And then right after that, I realized I’m not very interested in the powers. That’s not the part that interests me, what interests me is the idea of having a family. And having there be a reason to hide the powers. Once I had that insight into what I wanted to do, I picked the powers based on who they were in the family. Men are always expected to be strong, so I had Bob have super strength. Women, mothers are always pulled in a million different directions, so I had her be elastic. Teenagers are insecure and defensive, so I had Violet have force fields and invisibility. 10-year-olds are energy balls, they can’t be stopped.
And babies are unknowns. Maybe they have no powers, maybe they have all powers, we don’t know. So that’s what Jack-Jack was. He was seemingly the first normal one in the family. Then at the end of Incredibles, you find out that he’s a wild card and he’s sort of a Swiss army knife of powers. And that to me reminds me that babies can grasp languages really easily and adopt them easily.
But that idea changes if you age the characters up. The insight into those periods of your life, and those particular perspectives disappears once you age them up. I’m not interested in a college aged Jack-Jack. I’m just not.
Can you talk about how this superhero movie renaissance has affected The Incredibles in any way?
Brad Bird: Well, on some level it’s kind of like going out to the football field and there’s been way too many games on it, and there’s this dried dirt with a few sprigs of grass and everything’s kind of clunky. Life doesn’t grow there anymore. So there’s that aspect where you feel like, oh Jesus, it’s really been covered. It kind of reminds me of how Westerns were in the late 1950s where if you had a television 95% of what was on was a Western. So we’re in that phase a little bit. And it makes it very challenging on a story level, because not only do you have every superhero under the sun, and cross promoting films, but you also have a bunch of television shows.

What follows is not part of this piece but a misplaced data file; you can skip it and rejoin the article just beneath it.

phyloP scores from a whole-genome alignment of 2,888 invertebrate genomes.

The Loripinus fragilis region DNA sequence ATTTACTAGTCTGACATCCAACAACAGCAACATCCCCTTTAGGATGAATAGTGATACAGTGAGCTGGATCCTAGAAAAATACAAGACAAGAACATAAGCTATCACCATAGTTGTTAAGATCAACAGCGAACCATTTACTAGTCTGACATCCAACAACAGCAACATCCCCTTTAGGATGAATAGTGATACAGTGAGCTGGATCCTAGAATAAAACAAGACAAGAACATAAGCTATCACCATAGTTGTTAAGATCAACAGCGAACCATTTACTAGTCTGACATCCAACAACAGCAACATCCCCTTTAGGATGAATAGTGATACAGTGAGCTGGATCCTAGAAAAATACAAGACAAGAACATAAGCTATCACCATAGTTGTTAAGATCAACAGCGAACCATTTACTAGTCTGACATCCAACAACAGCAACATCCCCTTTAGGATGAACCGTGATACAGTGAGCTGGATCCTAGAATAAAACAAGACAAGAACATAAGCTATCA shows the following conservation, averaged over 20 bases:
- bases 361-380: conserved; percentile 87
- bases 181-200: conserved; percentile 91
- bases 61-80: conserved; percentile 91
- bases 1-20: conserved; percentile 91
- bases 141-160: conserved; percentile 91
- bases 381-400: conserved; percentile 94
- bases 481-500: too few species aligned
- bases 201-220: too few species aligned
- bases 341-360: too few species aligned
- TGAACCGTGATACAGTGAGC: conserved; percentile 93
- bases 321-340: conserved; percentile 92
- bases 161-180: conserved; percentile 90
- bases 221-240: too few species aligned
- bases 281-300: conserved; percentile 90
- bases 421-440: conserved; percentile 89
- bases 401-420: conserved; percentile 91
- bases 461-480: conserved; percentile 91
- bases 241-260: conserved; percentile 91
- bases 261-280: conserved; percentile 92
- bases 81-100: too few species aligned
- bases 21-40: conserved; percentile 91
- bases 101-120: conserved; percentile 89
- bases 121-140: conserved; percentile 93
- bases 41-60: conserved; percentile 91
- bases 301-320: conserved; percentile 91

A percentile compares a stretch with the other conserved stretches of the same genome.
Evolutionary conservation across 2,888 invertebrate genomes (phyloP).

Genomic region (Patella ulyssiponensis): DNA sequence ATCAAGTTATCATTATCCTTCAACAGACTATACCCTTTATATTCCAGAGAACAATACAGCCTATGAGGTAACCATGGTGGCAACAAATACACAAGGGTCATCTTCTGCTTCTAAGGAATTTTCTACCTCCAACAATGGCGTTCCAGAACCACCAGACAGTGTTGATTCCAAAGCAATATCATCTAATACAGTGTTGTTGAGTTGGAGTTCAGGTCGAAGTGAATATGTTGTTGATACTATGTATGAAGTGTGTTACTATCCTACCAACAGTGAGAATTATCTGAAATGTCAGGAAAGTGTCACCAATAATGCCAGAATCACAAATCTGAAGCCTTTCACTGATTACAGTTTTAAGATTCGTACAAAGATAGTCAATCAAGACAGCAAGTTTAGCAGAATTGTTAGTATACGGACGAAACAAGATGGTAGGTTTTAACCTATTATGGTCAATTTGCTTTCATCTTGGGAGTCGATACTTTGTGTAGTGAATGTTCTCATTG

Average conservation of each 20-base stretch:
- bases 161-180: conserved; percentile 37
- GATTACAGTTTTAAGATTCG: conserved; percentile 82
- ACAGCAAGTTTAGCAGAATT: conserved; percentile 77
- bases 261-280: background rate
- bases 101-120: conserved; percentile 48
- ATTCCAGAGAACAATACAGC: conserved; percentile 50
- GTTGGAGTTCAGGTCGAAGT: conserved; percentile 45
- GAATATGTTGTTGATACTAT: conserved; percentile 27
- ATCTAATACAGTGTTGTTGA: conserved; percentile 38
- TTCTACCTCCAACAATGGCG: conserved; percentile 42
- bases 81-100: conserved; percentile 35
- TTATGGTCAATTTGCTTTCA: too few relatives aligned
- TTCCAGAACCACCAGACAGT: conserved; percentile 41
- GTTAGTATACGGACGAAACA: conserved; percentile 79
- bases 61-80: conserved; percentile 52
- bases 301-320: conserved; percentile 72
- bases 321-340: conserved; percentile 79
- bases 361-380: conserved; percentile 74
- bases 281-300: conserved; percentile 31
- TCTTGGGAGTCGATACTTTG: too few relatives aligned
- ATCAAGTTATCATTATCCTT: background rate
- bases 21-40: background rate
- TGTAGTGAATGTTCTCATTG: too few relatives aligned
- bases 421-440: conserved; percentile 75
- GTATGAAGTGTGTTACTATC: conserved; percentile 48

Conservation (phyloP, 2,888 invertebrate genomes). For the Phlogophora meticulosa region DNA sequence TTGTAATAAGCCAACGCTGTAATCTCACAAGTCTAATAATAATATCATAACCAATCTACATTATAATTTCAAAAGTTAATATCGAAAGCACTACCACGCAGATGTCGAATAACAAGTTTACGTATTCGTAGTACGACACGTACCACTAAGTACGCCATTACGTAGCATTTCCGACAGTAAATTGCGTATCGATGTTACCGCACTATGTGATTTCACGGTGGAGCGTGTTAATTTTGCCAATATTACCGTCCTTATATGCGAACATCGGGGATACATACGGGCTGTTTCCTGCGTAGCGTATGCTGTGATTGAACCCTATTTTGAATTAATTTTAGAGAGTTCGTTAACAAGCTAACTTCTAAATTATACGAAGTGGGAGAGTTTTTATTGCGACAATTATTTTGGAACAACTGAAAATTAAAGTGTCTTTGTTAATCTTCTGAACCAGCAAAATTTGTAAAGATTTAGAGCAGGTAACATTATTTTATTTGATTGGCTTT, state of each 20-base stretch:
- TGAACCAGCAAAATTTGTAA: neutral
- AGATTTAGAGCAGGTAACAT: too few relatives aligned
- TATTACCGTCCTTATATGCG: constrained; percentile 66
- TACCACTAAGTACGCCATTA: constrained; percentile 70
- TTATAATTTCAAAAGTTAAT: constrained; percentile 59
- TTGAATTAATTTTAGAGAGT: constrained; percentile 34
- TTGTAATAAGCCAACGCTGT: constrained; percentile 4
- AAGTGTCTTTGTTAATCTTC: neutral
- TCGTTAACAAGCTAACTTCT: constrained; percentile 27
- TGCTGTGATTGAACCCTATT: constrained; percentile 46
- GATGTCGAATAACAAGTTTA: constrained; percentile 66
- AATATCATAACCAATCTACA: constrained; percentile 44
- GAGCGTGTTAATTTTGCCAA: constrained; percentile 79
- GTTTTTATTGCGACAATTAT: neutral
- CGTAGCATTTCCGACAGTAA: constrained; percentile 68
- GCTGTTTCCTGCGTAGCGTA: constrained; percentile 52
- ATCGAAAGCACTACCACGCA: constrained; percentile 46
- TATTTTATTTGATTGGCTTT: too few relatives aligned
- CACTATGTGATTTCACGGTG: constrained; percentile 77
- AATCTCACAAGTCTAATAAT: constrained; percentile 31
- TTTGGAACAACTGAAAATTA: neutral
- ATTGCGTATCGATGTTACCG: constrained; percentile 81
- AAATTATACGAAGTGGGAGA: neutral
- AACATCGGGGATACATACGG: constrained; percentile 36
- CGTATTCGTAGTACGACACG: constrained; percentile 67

Even years ago, there was a show called Heroes, which the creator actually told me was a mash-up of the movies Crash and The Incredibles. He actually said, “I was influenced by that, and I thought if you melded Crash with The Incredibles that’s kind of what this is.” Heroes used to do 5, 6, 10 different superheroes with storylines that continued on every week. So you were doing superhero stories every week and it seemed like everything had been done. So it’s easy to freak out and go, oh why even try? Everybody’s got everything done to death. But, then again, I return to what makes us unique and it’s this idea of a family. And that superheroes have to hide their abilities. Those things actually are unique to us, and there’s plenty left to explore.
John Walker: When we were trying to sell the idea of the first Incredibles, one of the criticisms of it was, well what is it? Is it a family movie? Is it a spy movie? Is it a superhero movie? You have to pick one. And I think that’s been the strength of both the films, is that they are all those things and that it isn’t just rooted just a superhero genre.
Back when the first Incredibles came out, diversity wasn’t being discussed very much. Now it’s very much on everybody’s mind, but in the footage I didn’t see much of that.
Brad Bird: Well, it’s in there, it’s not in the sections that you saw. We are just telling the story we want to tell. Some people have remarked that we geared this toward the #MeToo movement because it’s got a female lead and all this stuff. But we were in production, I had that idea right on the heels of the first film. That’s the oldest idea in this current movie, that and exploring Jack-Jack’s powers. So we don’t really respond to whatever the thing of the moment is, because our lead times are so long. We just tell the stories that we want to tell…I think we’ve done okay, and we will continue to present that sort of world, because that’s the world that we live in.